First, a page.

The Western Pacific Regional Fishery Management Council is hopeful that when President Obama arrives in Honolulu tomorrow, he will acknowledge the $100 million commercial fishing industry in Hawai’i and the impacts on that fishery by his expansion of the Papahanaumokuakea Marine National Monument (MNM).
The value of the Hawaii longline fishery is excess of $300 million when factoring in retail markets and support industries and their employees.
The National Marine Fisheries Service’s Pacific Islands Fisheries Science Center has reported that the expanded Papahanuamokueakea MNM may account for a potential loss of about 2.5 million pounds per year of tuna and other pelagic species worth on average $8 million, more than $9 million in fishery support businesses (e.g.,fuel, gear, ice, etc.), $4.2 million in household income and $0.5 million in tax revenue and affect more than 100 jobs.
The Council says the impact will be much greater on fishermen who historically utilized the US waters around the NWHI as their primary fishing grounds as well as smaller boats that are restricted in their range.
Given these economic impacts, the Council believes that prohibiting commercial fishing in this area should be phased in.
On Dec. 1, 2016, the Council sent its fifth letter to Obama about its concerns with the NWHI MNM expansion and a sixth letter about the impacts of the three other marine national monuments that have been proclaimed in the US Pacific Islands.
The Rose Atoll, Pacific Remote Islands and Marianas Trench MNMs impact the fisheries of not only Hawai’i but also American Samoa, Guam and the Commonwealth of the Northern Mariana Islands (CNMI) as well as local and US mainland seafood consumers.
The Obama administration has not responded to any of the Council’s previous four letters, which were sent over the past nine months.
Presidential proclamations through the Antiquities Act have banned commercial fishing in 61 percent of US waters around the Hawaiian Islands and have placed 51 percent of US waters around the US Pacific Islands under MNM designation.
The Antiquities Act requires that monuments be proclaimed for the smallest size needed for conservation of resources of scientific and cultural interest.
Obama has invoked future climate change impacts on biodiversity as one of the primary reasons for the presidential action in his proclamations expanding the NWHI and Pacific Remote Islands MNMs.
The Council believes climate change impacts will not be mitigated by prohibiting the commercial catch of a well-managed and enforced US fishery in discrete areas of US waters.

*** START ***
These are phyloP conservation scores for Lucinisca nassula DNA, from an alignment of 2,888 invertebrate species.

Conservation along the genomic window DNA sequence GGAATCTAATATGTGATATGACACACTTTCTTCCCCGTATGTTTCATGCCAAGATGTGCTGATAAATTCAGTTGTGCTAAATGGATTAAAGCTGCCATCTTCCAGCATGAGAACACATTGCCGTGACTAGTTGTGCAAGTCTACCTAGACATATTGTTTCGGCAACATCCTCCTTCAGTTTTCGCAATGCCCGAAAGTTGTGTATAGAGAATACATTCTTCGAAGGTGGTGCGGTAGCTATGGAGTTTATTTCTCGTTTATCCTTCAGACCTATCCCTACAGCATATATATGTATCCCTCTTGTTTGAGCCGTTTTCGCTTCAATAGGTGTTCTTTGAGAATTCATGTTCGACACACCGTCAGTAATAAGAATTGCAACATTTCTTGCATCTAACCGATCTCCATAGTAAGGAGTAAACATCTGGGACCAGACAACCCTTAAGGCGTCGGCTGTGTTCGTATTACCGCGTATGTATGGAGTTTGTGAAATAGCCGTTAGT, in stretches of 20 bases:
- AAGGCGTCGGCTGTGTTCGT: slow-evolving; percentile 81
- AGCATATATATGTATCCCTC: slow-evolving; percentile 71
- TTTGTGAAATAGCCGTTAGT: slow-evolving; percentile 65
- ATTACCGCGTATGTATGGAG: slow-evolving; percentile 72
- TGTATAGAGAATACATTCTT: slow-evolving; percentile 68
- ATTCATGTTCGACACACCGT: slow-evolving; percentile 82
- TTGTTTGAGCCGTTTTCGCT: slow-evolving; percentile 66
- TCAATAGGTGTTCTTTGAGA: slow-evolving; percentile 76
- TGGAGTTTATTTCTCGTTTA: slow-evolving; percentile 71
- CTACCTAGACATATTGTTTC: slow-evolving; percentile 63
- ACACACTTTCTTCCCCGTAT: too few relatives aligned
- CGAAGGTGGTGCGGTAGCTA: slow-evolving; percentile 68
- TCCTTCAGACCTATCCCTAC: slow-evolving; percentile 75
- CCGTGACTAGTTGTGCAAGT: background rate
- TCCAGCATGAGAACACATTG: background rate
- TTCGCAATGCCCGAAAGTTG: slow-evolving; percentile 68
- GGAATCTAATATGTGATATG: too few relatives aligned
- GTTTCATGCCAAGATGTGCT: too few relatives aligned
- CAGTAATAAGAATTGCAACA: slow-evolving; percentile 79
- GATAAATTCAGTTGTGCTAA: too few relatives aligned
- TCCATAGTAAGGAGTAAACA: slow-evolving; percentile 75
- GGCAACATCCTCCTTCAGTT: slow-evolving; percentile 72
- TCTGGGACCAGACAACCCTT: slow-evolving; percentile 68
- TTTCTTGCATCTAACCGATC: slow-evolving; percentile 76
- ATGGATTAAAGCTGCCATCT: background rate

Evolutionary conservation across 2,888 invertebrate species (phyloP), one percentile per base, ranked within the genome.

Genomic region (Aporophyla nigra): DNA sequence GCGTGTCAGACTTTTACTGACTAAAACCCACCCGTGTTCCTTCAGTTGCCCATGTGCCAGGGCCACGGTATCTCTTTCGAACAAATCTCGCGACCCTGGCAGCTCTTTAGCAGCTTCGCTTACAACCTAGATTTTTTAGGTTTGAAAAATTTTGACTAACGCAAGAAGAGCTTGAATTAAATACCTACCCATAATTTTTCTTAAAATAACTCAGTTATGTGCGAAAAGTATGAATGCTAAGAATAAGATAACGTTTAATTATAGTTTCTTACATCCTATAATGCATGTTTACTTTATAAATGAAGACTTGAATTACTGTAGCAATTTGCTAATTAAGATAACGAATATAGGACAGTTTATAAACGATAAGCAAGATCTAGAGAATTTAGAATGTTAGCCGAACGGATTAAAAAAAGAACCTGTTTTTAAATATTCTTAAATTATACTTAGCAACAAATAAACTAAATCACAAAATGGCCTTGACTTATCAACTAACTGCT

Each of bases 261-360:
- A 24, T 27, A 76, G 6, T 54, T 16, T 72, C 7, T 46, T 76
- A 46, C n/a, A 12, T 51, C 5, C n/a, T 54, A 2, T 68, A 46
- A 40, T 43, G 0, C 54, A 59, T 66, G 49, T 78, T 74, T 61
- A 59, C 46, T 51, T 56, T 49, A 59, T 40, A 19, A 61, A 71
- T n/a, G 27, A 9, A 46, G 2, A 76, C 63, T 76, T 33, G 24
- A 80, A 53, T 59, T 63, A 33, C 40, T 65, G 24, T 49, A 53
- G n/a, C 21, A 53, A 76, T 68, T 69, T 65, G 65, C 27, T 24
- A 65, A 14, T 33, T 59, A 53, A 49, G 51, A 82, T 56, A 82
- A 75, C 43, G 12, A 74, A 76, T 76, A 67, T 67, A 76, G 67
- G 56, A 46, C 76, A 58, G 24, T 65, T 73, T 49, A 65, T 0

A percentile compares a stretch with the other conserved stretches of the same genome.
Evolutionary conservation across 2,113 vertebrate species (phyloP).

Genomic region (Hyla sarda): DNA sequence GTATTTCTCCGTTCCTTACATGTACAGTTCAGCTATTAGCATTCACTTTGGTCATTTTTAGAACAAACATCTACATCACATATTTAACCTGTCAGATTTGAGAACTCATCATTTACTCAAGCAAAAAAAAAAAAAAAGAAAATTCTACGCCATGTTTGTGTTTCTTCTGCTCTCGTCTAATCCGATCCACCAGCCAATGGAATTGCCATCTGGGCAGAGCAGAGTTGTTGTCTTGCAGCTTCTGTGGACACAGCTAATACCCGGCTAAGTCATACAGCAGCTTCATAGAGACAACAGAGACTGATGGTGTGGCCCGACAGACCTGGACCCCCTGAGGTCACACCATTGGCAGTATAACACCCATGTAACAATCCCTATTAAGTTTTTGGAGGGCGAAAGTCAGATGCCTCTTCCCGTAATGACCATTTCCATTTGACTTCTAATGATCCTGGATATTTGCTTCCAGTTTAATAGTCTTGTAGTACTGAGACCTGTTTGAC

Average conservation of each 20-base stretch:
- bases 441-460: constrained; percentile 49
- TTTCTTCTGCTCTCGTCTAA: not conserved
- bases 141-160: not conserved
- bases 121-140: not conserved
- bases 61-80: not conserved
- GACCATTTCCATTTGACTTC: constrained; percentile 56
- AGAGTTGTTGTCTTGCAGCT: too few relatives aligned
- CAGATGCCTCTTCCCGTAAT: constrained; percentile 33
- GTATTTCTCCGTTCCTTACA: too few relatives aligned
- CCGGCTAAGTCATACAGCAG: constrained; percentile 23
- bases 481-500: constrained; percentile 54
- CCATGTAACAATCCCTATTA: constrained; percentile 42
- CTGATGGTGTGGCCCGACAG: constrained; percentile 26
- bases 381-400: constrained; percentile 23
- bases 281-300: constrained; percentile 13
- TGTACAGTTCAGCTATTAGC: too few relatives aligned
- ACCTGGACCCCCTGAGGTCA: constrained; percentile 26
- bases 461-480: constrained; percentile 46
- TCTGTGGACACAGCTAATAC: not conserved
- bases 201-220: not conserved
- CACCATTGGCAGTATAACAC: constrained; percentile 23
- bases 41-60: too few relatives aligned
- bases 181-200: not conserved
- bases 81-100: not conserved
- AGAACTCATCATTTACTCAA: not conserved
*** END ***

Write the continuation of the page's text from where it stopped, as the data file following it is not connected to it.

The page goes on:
Furthermore, the Council has repeatedly questioned the use of the Antiquities Act for marine conservation of tuna, billfish and other highly migratory species, which move well beyond the monument boundaries.
“The Antiquities Act process circumvents the National Environmental Policy Act and the Magnuson-Stevens Fishery Conservation and Management Act, both of which require environmental, social and economic analysis and public input,” notes Council Executive Director Kitty M. Simonds.
“The push for the monuments was driven not by popular demand but by a Washington, DC-based environmental organization, the Pew Environment Group, which has had the ear of successive presidents,” explains Council Chair Edwin Ebisui Jr.
“A Pew funded study estimated that the Marianas Trench MNM would result in $10 million per year in direct spending, $5 million per year in taxes and the creation of 400 jobs. Needless to say, neither Guam nor the CNMI has seen any economic benefits from the monument.
“After seven years, a monument management plan has not been completed by NOAA and the US Fish and Wildlife Service. Now there is talk about overlaying the monument status with a National Marine Sanctuary designation.”
While the local governments have received no economic benefit from the monuments, NOAA and the US Fish and Wildlife Service have been receiving $3 million per year for “monument management,” notes the Council’s letter about the Marianas Trench, Pacific Remote Islands and Rose Atoll MNMs.
At the same time, the US Coast Guard and NOAA Office of Law Enforcement have not received additional funds or assets to increase patrols of the monument waters..